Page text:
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Bouknight v. KW Associates LLC

United States District Court, D. South Carolina

June 16, 2016

Kevin Bouknight, Plaintiff,
v.
KW Associates, LLC, d/b/a KW Beverage, d/b/a Budweiser of Columbia; Jim Kirkham, Defendants.

          OPINION AND ADOPTING REPORT AND RECOMMENDATION AND GRANTING MOTION TO DISMISS

          CAMERON MCGOWAN CURRIE Senior United States District Judge

         This matter is before the court on Defendants’ motion to dismiss Plaintiff’s claims for (1) wrongful termination in violation of public policy and (2) negligent misrepresentation. ECF No. 4 (motion to dismiss pursuant to Fed.R.Civ.P. 12(b)(6)). Both claims arise out of Plaintiff Kevin Bouknight’s (“Bouknight’s”) employment with Defendant KW Associates, LLC (“Employer”) and statements made to Bouknight by Defendant Jim Kirkham (“Kirkham”) (collectively “Defendants”). For the reasons set forth below, the motion is granted and both claims are dismissed.

         BACKGROUND

         In accordance with 28 U.S.C. § 636(b) and Local Civil Rule 73.02 (B)(2), D.S.C., this matter was referred to United States Magistrate Judge Paige J. Gossett for pre-trial proceedings and a Report and Recommendation (“Report”). On April 19, 2016, the Magistrate Judge issued a Report recommending Defendants’ motion to dismiss be granted in full. ECF No. 19.

         The Magistrate Judge advised the parties of the procedures and requirements for filing objections to the Report and the serious consequences if they failed to do so. Bouknight filed objections on May 6, 2016. ECF No. 27. Defendants filed a response on May 19, 2016 and Bouknight filed a reply on May 20, 2016. ECF Nos. 29, 32.[1] This matter is now ripe for resolution.

         STANDARD

         The Magistrate Judge makes only a recommendation to this court. The recommendation has no presumptive weight, and the responsibility for making a final determination remains with the court. Mathews v. Weber, 423 U.S. 261 (1976). The court is charged with making a de novo determination of any portion of the Report to which a specific objection is made. The court may accept, reject, or modify, in whole or in part, the recommendation of the Magistrate Judge, or recommit the matter to the Magistrate Judge with instructions. 28 U.S.C. § 636(b)(1). In the absence of an objection, the court reviews only for clear error. See Diamond v. Colonial Life & Accident Ins. Co., 416 F.3d 310, 315 (4th Cir. 2005) (stating that “in the absence of a timely filed objection, a district court need not conduct a de novo review, but instead must ‘only satisfy itself that there is no clear error on the face of the record in order to accept the recommendation.’”) (quoting Fed.R.Civ.P. 72 advisory committee’s note)).

         DISCUSSION

         For reasons explained below, the court adopts both the reasoning and recommendation of the Report. Defendants’ motion to dismiss is, therefore, granted and Bouknight’s claims for wrongful termination in violation of public policy (“Wrongful Termination”) and negligent misrepresentation are dismissed. In light of the parties’ agreement, this ruling applies to the third (Wrongful Termination) and seventh (Negligent Misrepresentation) causes of action in the Second Amended Complaint.[2]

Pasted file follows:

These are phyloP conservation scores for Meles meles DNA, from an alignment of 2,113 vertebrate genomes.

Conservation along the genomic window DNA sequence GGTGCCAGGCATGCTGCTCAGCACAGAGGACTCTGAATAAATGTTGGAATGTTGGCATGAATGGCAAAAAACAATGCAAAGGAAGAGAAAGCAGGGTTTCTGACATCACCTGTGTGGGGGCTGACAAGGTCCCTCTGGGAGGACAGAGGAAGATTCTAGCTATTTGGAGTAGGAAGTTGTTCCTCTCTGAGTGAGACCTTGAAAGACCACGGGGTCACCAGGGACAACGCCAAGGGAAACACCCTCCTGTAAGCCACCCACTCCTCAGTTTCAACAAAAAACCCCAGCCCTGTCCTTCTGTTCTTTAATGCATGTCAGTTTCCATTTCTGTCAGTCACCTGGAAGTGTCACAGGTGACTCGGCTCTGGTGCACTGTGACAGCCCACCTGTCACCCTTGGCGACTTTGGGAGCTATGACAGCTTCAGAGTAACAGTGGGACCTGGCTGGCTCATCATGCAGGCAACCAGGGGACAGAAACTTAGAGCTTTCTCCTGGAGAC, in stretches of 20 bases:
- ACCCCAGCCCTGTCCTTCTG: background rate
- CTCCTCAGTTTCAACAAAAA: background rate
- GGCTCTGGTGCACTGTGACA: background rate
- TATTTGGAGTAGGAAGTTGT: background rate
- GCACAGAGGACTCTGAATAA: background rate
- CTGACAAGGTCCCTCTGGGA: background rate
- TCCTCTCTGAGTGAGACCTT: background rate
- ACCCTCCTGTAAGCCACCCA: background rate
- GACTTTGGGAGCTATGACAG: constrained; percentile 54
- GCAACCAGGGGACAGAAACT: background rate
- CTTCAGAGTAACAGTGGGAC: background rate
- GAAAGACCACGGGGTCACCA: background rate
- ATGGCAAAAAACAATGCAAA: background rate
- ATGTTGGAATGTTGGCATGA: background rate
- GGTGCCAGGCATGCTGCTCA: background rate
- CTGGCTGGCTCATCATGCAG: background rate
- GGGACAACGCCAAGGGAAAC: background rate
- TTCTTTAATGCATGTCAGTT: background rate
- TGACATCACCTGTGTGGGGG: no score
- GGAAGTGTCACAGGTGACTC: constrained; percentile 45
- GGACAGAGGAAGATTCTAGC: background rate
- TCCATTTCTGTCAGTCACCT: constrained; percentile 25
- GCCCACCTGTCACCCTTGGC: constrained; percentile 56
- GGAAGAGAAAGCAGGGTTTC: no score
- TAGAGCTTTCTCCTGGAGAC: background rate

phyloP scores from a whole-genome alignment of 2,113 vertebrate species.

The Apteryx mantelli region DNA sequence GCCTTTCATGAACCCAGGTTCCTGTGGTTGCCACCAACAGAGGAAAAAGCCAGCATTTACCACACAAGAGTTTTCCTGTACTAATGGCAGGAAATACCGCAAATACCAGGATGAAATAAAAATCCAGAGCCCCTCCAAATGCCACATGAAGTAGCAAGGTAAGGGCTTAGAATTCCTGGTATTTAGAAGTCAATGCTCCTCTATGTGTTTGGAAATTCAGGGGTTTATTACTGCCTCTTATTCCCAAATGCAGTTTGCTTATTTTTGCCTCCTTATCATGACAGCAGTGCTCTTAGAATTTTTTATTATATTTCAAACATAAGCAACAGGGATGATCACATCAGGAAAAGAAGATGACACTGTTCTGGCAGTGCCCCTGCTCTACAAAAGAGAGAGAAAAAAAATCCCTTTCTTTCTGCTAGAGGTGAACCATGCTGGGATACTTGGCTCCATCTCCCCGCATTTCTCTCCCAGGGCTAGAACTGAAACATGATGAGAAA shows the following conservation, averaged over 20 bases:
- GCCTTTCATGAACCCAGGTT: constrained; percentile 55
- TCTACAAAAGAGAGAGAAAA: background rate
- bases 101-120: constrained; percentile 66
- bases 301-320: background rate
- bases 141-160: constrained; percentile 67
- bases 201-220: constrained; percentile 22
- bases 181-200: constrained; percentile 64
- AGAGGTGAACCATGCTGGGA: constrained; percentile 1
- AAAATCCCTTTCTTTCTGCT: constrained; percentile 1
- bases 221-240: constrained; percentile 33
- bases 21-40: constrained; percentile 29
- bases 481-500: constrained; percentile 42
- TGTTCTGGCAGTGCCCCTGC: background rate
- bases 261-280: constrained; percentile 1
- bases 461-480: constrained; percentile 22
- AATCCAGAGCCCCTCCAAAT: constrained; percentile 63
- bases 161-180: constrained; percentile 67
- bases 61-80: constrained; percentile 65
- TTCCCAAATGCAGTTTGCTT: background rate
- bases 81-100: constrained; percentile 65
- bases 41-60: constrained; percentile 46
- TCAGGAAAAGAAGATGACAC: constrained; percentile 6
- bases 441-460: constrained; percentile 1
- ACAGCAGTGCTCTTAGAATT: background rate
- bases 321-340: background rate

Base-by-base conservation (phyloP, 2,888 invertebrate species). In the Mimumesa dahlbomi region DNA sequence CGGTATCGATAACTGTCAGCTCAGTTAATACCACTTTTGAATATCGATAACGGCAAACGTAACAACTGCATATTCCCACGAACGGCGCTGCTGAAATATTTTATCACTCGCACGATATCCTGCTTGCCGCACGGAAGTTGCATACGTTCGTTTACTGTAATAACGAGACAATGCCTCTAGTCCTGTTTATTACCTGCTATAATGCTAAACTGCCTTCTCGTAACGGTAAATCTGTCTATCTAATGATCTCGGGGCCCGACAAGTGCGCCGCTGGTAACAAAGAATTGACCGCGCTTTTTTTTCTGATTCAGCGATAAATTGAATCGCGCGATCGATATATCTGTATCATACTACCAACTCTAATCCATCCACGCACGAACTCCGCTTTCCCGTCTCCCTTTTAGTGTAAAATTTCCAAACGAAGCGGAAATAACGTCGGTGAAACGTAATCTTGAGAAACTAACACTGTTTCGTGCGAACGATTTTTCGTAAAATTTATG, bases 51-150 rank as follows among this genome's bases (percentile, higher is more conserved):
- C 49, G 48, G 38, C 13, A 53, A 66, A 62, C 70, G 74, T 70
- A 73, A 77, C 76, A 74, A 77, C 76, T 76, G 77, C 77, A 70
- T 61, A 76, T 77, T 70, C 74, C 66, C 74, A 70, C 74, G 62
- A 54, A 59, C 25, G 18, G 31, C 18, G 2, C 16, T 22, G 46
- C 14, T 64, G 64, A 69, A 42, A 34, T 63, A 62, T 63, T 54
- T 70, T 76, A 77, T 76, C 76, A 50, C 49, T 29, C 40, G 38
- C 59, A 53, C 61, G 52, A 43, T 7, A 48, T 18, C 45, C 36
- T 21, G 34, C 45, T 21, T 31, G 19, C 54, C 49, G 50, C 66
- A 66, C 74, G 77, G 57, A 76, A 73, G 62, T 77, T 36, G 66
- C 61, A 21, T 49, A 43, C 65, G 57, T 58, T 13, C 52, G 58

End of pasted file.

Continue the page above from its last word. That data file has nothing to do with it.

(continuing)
I. Adequacy of Objections

         Defendants argue Bouknight’s objections are either insufficiently specific or belatedly raised arguments and, consequently, do not warrant a de novo review. Bouknight challenges these arguments on reply, noting, in part, that some of his objections address arguments Defendants raised for the first time in their reply in support of the motion to dismiss. The court need not resolve this dispute as it finds both the Report’s reasoning and recommendations proper under a de novo standard of review.

         II. Wrongful Termination in Violation of Public Policy

         Bouknight’s Wrongful Termination claim is based on allegations he was terminated for hiring an attorney after he filed a workers’ compensation claim.[3] The Report recommends this claim be dismissed because it is not based on either of the two previously recognized bases for a Wrongful Termination claim (where the employer requires the employee to violate the law or the termination is, itself, a violation of criminal law) or any other clear mandate of public policy. ECF No. 19 at 2-4 (noting extension beyond the two recognized bases requires “plaintiff . . . to show a clear mandate of public policy.”). Bouknight argues this recommendation is in error because South Carolina courts do not dismiss Wrongful Termination claims based on novel public policy theories at the pleading stage. ECF No. 27 at 2.

         The court disagrees. Certainly, some South Carolina cases have denied motions to dismiss Wrongful Termination claims based on novel public policy theories to allow further development of the facts. See, e.g., Barron v. Labor Finders of S.C., 713 S.E.2d 634, 637 (S.C. 2011) (noting two prior cases “declined to address whether the public policy exception applied because, in their procedural posture, it was not appropriate to decide the novel issue without further developing the facts of the case.”). The South Carolina Supreme Court has not, however, held that its subordinate courts may not address such issues at the pleading stage. It has, instead, held that “what constitutes public policy is a question of law for the courts to decide[, ]” which suggests the issue is one which may often, if not always, be resolved at the pleading stage. Barron, 713 S.E.2d at 637. The South Carolina Supreme Court also participated in resolution of a Wrongful Termination claim based on a novel public policy theory at the motion to dismiss stage by answering a question certified from the district court. See ...


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